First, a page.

Why Should I Donate Blood?

St. Jude patient, Brenan Rodgers

The following was written by Fran Shaw, Brenan Jane Rodgers' mother. Brenan was diagnosed with severe combined immune deficiency when she was three months old. For much of her seven-month stay at St. Jude, she was dependent upon daily blood transfusions to stay alive. We think you'll be inspired by her story.

"Brenan was diagnosed with SCID [Severe Combined Immune Deficiency] or "The Bubble Boy Disease" at 3 months of age. When the doctors at Le Bonheur [Children's Medical Center] referred her to Dr. [Mary Ellen] Conley at St. Jude, I knew that it was life-threatening. I immediately thought she was going to die. Basically, Brenan was born without an immune system. Everything she came into contact with was contagious to her. A simple cold could have been fatal to her.

"She was put in strict reverse isolation. The doctors told me that Bone Marrow Transplant was the only treatment and her only hope and without it, she would not live past the age of 2.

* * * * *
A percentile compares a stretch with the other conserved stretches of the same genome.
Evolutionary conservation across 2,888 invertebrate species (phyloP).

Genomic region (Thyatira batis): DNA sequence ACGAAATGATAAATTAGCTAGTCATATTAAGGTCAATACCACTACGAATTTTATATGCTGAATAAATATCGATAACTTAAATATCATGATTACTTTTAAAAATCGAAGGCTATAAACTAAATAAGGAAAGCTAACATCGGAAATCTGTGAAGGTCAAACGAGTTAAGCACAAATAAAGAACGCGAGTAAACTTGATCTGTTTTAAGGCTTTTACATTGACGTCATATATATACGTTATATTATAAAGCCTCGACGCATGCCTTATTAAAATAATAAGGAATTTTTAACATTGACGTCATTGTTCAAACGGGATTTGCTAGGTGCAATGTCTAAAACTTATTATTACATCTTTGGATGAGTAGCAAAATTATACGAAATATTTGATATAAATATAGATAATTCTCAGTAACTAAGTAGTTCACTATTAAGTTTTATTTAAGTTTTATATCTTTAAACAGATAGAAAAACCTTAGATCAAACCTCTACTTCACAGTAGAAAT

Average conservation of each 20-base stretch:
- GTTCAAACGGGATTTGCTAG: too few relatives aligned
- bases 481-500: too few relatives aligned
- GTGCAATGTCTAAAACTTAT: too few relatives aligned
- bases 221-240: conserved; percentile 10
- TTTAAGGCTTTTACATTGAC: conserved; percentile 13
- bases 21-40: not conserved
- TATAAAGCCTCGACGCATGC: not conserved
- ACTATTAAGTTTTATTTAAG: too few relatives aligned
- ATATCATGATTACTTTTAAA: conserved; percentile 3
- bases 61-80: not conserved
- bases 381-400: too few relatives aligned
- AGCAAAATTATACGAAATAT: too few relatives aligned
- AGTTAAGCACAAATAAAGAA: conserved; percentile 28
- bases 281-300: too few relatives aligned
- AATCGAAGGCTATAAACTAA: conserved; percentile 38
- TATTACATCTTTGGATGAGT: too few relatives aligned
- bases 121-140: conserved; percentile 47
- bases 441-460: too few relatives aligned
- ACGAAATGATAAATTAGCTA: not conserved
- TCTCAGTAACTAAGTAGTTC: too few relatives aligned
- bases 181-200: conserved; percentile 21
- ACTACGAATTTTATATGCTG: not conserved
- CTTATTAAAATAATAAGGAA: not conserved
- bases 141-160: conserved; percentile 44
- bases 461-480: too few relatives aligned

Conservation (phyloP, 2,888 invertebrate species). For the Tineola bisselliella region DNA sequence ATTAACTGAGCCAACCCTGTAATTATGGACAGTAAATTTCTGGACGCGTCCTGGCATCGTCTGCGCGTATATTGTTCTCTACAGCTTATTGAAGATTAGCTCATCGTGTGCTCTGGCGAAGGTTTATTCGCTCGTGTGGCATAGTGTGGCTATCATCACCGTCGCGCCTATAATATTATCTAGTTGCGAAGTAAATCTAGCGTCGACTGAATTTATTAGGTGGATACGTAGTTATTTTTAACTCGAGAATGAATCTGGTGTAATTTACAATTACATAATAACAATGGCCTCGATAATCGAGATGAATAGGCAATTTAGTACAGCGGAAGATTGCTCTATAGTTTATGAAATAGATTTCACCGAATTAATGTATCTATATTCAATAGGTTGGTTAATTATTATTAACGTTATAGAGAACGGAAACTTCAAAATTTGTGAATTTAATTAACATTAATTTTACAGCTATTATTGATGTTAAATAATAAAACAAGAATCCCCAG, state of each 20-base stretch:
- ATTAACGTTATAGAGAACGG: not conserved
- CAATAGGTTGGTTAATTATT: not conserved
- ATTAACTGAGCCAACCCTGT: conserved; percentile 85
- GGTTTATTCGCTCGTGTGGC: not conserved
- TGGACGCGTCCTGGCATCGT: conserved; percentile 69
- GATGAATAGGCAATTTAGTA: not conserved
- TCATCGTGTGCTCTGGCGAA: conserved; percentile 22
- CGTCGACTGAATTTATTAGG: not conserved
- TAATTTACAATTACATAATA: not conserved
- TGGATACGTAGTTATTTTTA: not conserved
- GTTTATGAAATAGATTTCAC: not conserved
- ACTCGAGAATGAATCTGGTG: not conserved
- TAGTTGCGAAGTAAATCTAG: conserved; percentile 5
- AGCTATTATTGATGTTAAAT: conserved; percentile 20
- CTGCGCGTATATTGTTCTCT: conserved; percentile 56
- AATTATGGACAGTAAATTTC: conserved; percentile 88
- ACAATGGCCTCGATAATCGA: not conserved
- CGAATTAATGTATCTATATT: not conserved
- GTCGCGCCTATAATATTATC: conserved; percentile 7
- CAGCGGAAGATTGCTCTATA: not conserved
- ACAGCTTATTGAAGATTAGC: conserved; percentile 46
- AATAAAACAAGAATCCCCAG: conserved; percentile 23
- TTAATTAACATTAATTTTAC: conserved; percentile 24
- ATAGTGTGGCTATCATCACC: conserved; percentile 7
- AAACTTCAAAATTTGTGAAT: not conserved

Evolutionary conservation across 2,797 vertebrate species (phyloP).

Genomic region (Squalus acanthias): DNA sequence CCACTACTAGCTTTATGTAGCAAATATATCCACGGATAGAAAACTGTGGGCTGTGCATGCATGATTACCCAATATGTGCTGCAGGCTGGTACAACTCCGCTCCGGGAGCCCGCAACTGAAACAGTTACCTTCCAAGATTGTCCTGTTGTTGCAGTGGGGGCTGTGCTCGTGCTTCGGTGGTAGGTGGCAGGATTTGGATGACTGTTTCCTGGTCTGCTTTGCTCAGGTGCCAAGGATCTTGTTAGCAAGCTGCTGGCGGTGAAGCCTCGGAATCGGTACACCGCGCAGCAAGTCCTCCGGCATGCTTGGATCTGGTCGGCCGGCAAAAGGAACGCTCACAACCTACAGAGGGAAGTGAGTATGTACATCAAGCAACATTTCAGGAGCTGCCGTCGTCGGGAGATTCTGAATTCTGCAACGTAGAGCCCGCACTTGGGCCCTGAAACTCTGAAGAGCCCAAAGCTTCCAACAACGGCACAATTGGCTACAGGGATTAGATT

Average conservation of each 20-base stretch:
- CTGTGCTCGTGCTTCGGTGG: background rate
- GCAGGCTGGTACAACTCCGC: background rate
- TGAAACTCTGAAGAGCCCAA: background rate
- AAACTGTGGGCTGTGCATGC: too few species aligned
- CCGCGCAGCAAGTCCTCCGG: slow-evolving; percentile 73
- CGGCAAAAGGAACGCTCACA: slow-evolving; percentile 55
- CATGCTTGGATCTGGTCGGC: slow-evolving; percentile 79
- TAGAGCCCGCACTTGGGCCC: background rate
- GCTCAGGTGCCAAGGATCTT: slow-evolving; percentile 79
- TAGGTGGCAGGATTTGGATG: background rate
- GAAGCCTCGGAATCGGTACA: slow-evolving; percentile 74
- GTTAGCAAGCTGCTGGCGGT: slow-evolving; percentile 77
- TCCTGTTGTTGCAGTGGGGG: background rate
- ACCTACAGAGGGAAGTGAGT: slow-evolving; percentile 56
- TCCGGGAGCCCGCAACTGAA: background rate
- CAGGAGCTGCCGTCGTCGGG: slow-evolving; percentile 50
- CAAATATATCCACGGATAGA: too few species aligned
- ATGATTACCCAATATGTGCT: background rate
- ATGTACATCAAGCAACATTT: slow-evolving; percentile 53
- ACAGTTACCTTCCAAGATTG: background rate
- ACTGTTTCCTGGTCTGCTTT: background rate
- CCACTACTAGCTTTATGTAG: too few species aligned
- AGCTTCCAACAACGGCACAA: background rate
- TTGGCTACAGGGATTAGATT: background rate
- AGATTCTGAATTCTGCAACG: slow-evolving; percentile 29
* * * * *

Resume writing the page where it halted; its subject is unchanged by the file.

"She was admitted to St. Jude on January 12, 1999, to undergo 10 days of chemotherapy and bone marrow transplant with her dad as the donor. At the young age of 7 months, she began chemo and was transplanted February 25, 1999. The chemotherapy depleted her old marrow, which is made up of white blood cells, red blood cells, and platelets. Which basically meant her body was not producing blood or platelets so she had to have daily transfusions until her new marrow started producing its own. There were many times that they came to us and said there were no platelets and they had to go to an outside source to purchase them, which took time. In the meantime, we would have to make sure she didn’t kick the bed or fall because platelets are your clotting agent and if she would have injured herself, she could have bled to death.

"Blood and platelets are very important at St. Jude. Every patient needs them at one time or another on a regular basis. In Brenan’s case, her body wouldn’t accept the new marrow and therefore couldn’t produce blood, platelets, or immune cells. She was blood- and platelet-dependent for about 3-4 months. Brenan had three bone marrow transplants and her body finally accepted the new marrow. At 14 months of age, Brenan was discharged to go home. She didn’t know her brothers or sister, had never felt grass on her feet, had never seen a bird or a puppy, and had never gotten to play with other children.

Fran Shaw
Brenan Jane Rodgers' mother